There are two types of people in the world: those who love Prague, and those who have never been there. When I came to St Andrews, every time I mentioned where I came from it caused a lot of excitement. Having grown up in Prague, I used to take the city for granted, but leaving it made me realise what a remarkable place it is.
Prague is a city of the Emperor Charles IV (by many considered the greatest Czech in history), Vaclav Havel, and Franz Kafka amongst others. The sixth-most-visited European city, it is a place of great history, a magical atmosphere, and a rich cultural heritage. With its many cultural sites and inexpensive pubs and nightclubs which serve famous Czech beers, it has become a particularly popular weekend destination that is price-wise ideal for students.
Yet, for many, Prague still has the stigma of a post-communist country, which prevents it from being fully appreciated as much as other popular European tourist destinations. As my friend Thom, who has recently visited Prague, said, it is one of those under-appreciated European cities.
Prague is home to a number of famous cultural attractions, of which the most renowned are the Prague Castle, the biggest castle in the world, according to the Guinness Book of World Records, the picturesque Charles bridge, Old Town Square with its famous Astronomical Clock, the Jewish Quarter, and, if you are looking for modern architecture, the Dancing House. You can find all this and much more in a guidebook, but what no guidebook can fully grasp is the uniqueness of this place. If you manage to get up early enough to walk across an empty Charles bridge, and from there on climb up to the Prague Castle dominating the city’s skyline, you will be rewarded with an unrivalled view of the city below you: hundreds of spires of different churches, and red-roofed houses on both sides of the river Vltava, all emerging from the morning fog. Apart from sights, the city boasts more than ten major museums, along with numerous galleries, theatres, and other historical exhibits.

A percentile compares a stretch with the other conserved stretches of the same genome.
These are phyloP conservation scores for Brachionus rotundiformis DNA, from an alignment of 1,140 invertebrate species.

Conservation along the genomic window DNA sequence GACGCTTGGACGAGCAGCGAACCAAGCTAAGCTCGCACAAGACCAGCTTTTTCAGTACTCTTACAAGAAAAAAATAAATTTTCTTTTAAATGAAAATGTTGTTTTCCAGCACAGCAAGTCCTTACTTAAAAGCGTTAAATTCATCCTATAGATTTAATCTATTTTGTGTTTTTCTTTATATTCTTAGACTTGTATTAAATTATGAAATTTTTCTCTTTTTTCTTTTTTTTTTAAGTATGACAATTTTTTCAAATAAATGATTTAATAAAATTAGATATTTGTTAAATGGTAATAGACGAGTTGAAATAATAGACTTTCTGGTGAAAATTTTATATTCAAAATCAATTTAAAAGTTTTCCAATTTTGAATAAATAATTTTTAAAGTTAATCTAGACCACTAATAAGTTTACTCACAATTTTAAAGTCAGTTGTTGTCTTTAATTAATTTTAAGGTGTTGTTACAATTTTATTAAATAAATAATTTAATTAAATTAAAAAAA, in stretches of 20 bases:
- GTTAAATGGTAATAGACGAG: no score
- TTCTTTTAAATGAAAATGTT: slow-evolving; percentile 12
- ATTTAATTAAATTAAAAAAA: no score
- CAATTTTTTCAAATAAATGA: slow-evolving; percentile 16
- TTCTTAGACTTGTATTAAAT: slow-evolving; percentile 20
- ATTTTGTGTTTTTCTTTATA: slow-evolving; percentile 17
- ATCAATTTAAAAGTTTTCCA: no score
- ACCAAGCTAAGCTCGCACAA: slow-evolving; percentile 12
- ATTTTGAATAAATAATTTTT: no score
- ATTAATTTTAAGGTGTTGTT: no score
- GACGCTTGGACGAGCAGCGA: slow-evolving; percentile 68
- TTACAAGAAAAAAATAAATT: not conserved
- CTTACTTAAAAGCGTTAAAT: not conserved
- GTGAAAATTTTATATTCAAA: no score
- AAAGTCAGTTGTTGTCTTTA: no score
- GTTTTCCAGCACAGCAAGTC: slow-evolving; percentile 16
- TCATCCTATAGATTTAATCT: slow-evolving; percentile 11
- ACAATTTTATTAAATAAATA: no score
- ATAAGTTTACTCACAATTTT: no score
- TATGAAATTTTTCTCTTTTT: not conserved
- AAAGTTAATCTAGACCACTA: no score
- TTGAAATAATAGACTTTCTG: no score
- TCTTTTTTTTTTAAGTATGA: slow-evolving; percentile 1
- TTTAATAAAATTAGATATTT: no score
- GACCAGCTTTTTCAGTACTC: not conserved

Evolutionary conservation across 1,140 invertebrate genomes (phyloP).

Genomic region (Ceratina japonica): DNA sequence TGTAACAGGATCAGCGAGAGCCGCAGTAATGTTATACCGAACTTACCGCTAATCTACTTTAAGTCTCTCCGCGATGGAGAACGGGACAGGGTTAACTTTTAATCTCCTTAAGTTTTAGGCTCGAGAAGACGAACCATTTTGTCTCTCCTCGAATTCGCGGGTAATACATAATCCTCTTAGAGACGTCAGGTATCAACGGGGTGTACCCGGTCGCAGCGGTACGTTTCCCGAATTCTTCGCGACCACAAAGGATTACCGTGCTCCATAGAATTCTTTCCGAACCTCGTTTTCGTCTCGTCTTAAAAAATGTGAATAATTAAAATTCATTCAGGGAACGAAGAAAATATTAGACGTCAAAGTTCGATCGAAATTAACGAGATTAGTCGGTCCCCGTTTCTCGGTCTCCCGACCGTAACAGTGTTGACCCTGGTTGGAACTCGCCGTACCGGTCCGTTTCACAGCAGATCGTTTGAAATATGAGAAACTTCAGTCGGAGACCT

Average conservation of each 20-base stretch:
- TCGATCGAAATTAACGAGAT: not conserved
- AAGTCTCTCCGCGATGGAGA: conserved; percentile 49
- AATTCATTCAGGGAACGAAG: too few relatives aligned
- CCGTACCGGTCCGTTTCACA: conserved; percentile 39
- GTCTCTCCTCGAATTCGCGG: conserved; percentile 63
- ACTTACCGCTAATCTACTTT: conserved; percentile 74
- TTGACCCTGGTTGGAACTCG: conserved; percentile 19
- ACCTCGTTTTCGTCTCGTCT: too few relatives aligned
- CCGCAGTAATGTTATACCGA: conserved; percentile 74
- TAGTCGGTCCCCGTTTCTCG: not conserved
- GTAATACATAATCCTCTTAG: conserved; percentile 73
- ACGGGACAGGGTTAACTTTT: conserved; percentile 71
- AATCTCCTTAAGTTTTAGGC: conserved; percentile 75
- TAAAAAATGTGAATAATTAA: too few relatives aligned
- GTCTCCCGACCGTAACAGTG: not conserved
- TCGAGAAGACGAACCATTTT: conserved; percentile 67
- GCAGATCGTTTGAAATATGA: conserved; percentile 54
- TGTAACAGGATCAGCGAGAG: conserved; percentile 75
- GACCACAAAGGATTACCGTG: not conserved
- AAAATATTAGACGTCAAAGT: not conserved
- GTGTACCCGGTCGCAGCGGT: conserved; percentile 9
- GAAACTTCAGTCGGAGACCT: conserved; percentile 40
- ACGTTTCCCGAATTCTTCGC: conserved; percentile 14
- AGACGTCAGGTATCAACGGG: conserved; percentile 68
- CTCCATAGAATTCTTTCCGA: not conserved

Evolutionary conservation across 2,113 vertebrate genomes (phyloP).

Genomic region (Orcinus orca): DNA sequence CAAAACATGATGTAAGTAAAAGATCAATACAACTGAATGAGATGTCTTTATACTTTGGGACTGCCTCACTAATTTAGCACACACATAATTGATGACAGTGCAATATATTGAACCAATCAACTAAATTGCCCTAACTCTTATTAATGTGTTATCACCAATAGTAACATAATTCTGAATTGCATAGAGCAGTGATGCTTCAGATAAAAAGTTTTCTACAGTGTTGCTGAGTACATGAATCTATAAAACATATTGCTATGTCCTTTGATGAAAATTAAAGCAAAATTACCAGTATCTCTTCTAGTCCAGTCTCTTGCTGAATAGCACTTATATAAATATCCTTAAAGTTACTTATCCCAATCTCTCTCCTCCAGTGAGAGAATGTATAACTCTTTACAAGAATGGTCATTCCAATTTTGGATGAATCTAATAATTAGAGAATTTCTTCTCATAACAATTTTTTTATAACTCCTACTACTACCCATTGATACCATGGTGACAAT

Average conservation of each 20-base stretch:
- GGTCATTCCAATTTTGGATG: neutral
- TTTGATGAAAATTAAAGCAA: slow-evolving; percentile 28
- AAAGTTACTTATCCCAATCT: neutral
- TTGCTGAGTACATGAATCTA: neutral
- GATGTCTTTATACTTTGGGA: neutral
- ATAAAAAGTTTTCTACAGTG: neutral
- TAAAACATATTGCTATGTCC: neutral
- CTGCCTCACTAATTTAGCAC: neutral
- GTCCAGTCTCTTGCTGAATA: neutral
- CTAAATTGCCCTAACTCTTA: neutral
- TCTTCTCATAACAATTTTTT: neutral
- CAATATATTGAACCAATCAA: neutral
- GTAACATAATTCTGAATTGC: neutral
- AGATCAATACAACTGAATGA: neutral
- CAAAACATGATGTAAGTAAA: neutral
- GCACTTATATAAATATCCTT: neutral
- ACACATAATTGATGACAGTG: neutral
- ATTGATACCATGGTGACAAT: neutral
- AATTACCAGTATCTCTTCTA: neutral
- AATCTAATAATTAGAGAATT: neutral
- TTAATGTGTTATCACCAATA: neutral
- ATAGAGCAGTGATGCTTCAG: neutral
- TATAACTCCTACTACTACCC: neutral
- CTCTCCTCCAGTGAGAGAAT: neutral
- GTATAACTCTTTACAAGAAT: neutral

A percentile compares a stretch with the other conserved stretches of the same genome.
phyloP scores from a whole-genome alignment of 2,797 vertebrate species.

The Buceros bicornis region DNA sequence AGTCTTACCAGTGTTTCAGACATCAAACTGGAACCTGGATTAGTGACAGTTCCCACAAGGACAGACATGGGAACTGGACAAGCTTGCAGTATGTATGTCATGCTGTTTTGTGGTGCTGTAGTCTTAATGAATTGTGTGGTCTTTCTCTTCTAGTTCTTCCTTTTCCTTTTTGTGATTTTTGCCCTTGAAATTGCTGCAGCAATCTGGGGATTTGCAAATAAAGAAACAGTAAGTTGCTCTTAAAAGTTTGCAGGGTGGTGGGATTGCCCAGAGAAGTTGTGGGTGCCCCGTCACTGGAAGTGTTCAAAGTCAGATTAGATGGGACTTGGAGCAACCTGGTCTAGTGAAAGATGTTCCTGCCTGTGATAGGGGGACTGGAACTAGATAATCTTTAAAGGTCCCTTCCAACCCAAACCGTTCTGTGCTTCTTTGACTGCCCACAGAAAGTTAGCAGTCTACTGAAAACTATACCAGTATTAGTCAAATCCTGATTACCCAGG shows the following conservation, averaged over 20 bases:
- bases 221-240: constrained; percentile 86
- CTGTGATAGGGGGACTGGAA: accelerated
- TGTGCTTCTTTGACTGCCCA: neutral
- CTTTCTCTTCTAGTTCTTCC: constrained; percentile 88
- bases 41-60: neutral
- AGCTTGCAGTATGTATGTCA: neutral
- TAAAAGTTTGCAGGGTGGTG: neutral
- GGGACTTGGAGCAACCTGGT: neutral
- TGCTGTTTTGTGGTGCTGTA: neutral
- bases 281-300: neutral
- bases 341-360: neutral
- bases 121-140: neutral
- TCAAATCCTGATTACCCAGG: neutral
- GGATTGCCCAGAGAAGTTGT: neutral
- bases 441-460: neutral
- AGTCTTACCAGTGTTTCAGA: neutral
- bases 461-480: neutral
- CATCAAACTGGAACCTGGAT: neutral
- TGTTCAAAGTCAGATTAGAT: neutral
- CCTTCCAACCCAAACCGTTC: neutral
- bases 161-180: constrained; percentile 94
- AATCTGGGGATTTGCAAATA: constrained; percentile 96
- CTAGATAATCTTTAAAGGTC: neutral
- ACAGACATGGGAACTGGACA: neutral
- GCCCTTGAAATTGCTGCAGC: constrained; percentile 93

After sundown, the city comes alive. In case you wish to experience some of Prague’s rich cultural life, you can catch local acts at the art deco theatre Akropolis, or maybe enjoy some jazz in places like Jazz republic or Reduta. For those of you who enjoy clubbing, there is Karlovy Lazne, the biggest nightclub in Central Europe, with five music clubs over five floors. Any beer-fan should visit the Pub. Here, at a table with self-service beer taps, you can take part in a beer competition with other tables, as well as other pubs across the Czech Republic. With prices as low as £1 per pint for a premium Czech beer, there is a reason why the Czechs are number one for consumption of beer per capita in the whole world. However, if you are not interested in the night life, you could try the Ghost tour of Prague, or simply go for a romantic walk along the river. You never know, you might even get lost under the light of gas lamps illuminating the wet cobble-stoned streets of Prague, and later on find yourself in one of many picturesque courtyards or secluded places with a magical atmosphere and a history of many centuries.
Photo credit: Callum Hyland